Currently, when we talk about recovery from a restrictive eating disorder, the term ‘all in’ is often used.
‘All in’ refers to an approach where the person eats to their body’s real demands. They do not eat to a meal plan or to another form of prescribed amount of food, but instead really give in to all the foods the body is craving, which when coming out of restriction and malnutrition, is usually a lot of food (we are talking 5 – 10,000+ calories a day)!
Going ‘all in’ is to eat what you want, when you want, as much as you want and alongside it comes trusting the body to really know what it is doing and allow it to heal and repair, trusting the weight gain to stop when the body is at a point of health that it is happiest at.
‘All in’ for eating disorder recovery also encompasses stopping exercise or compulsive lower level movement at the same time as eating a lot of food. This therefore gives the illusion that going ‘all in’ when in recovery from an eating disorder involves sitting on a sofa or lying in bed 24/7 and eating non stop.
Perhaps for some people recovery does look like this and in an ideal world this is possibly the best and fastest way to rewire the brain and heal the body… but really, I would say for most, the reality is a bit more messy and a lot less black and white.
Many people seem to think that I went ‘all in’ in my recovery and in some ways perhaps for a time I did but it took several distressing weeks and months of solidly focusing on recovery and making recovery very complicated for myself(!) to get to the point of making some bigger, more meaningful jumps.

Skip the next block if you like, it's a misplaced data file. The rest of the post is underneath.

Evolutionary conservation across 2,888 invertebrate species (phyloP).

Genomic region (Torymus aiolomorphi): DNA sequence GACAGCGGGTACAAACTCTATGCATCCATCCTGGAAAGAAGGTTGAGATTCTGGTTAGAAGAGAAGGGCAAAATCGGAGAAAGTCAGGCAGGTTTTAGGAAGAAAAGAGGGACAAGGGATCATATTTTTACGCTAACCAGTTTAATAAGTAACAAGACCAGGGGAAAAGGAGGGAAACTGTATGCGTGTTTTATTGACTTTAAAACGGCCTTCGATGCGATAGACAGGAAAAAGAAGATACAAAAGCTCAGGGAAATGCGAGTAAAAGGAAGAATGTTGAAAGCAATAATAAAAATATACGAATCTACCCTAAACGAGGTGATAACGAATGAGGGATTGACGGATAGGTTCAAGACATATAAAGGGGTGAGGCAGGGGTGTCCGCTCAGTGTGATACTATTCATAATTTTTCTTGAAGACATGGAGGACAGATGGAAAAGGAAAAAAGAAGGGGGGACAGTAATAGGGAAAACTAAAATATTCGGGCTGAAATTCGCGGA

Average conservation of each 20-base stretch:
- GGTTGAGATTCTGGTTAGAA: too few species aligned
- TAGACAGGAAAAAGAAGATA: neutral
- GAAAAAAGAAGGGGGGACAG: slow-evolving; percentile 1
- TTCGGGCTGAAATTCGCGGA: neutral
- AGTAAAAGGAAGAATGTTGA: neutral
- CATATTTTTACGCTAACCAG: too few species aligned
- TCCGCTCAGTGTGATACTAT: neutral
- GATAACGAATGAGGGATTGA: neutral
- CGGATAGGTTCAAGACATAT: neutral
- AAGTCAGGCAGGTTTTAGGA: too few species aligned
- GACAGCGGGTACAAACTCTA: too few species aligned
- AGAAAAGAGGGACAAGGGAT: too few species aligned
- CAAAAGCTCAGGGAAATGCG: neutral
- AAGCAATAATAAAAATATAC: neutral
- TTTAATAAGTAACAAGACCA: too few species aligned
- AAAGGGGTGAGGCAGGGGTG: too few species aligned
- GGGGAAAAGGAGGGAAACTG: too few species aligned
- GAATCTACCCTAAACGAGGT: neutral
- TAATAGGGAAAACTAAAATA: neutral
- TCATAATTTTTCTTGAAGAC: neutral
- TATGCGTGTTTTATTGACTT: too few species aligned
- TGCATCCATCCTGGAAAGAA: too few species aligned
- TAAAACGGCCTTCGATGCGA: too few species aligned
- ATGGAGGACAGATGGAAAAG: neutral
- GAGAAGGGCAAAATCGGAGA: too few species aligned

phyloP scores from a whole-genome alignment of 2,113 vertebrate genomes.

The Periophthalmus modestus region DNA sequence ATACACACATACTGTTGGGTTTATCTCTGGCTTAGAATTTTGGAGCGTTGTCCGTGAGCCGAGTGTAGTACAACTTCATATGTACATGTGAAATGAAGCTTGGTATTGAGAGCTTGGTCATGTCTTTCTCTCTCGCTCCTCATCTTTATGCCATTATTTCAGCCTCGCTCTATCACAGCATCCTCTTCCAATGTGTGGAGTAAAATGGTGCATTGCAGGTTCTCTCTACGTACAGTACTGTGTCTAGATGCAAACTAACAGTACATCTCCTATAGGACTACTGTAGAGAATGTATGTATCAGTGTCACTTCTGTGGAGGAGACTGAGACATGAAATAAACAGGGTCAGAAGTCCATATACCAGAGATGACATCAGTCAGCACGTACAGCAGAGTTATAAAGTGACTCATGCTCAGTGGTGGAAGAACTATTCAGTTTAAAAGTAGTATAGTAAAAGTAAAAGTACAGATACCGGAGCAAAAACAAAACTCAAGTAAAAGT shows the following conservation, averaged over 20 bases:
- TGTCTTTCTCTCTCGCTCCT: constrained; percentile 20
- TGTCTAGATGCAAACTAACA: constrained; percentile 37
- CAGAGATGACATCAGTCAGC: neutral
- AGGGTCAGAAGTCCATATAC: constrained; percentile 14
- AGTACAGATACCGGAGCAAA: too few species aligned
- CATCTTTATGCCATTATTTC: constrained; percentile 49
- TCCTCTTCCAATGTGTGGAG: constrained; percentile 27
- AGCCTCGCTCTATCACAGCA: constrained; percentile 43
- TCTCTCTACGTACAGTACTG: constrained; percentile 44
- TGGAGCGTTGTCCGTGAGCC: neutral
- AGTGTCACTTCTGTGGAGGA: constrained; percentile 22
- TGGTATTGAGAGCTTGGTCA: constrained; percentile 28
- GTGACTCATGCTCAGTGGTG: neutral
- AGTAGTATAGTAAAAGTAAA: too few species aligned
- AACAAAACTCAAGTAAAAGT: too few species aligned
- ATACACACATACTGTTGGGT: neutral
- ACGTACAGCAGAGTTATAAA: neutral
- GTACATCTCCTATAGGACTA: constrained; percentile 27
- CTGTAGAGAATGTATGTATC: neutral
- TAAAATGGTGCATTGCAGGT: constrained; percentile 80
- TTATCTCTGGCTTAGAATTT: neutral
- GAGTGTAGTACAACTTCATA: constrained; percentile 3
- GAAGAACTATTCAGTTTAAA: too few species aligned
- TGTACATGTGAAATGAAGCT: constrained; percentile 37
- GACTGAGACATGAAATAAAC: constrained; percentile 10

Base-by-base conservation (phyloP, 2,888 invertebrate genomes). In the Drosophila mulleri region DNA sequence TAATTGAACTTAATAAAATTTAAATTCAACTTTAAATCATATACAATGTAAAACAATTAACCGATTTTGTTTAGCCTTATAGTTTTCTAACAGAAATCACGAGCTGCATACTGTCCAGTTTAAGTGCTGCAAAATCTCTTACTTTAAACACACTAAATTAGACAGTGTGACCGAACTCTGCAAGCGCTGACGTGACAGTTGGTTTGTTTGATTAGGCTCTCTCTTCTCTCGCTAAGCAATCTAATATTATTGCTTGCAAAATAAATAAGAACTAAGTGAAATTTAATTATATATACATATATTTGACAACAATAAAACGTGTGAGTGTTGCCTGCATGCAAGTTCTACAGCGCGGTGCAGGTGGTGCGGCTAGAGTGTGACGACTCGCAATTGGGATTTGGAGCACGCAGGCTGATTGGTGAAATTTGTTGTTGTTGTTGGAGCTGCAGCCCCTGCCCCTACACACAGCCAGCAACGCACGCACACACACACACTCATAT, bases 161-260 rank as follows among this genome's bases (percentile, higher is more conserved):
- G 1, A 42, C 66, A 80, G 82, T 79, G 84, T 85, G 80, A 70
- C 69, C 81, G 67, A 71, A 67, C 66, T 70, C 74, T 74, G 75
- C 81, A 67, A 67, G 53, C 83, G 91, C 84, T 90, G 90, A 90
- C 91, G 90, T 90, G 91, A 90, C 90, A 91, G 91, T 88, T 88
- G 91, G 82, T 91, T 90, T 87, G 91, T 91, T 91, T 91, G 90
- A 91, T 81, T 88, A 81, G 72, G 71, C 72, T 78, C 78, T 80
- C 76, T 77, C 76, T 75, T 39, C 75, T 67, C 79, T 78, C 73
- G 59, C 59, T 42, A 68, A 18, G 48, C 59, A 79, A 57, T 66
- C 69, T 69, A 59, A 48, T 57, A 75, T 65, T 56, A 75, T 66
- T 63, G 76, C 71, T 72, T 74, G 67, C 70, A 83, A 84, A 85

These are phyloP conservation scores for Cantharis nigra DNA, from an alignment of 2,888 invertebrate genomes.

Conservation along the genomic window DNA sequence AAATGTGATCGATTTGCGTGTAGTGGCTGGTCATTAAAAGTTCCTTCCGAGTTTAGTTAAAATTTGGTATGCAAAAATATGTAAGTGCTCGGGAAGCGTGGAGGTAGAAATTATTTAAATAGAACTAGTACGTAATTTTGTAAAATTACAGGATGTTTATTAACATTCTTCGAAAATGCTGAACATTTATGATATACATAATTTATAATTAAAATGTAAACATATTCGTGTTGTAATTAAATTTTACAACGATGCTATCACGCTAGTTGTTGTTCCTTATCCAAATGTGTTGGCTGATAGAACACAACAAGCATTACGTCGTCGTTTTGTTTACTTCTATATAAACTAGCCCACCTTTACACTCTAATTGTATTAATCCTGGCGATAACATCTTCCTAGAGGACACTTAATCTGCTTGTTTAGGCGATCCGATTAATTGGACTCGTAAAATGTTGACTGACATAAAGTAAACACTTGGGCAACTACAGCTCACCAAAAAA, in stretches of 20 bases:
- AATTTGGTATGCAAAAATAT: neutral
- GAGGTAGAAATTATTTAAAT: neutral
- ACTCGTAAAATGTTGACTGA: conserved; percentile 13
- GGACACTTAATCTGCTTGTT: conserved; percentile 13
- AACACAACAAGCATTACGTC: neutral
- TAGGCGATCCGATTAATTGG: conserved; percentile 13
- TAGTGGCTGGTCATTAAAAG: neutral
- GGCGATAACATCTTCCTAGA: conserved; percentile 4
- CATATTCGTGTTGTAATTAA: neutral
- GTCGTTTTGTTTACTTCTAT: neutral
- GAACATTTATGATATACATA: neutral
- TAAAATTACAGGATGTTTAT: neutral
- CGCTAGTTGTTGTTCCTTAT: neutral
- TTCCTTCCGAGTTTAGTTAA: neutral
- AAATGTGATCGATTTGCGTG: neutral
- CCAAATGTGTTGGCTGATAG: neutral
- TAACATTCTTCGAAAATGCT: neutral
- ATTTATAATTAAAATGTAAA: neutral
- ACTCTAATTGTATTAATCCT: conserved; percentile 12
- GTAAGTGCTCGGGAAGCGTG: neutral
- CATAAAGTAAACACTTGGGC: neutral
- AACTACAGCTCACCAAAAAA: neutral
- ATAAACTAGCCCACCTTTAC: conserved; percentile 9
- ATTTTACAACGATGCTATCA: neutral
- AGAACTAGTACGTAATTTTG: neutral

I think though that those distressing weeks of making some changes, feeling frustrated, finding any tiny change felt mentally huge and slowly and painfully pushing my intake up and my activity levels gradually down, were actually a very necessary part of the process.
When grossly malnourished and when the brain is so lacking in nutrients, it cannot think flexibly and to start to get the brain able to cope with even conceiving of the reality of eating A LOT more food, resting and dealing with inevitable weight gain took a certain amount of renourishment first, in what could only be described as a very messy, confusing and distressing process.
But eventually I did reach a point in recovery of being able to make much bigger changes overnight (literally) and when I did there was a brief and wonderful ‘honeymoon’ period in which my brain seemed to just cope with and be flexible enough to let me eat so much more and the anxiety that had been intolerable at times took a brief (and liberating) holiday.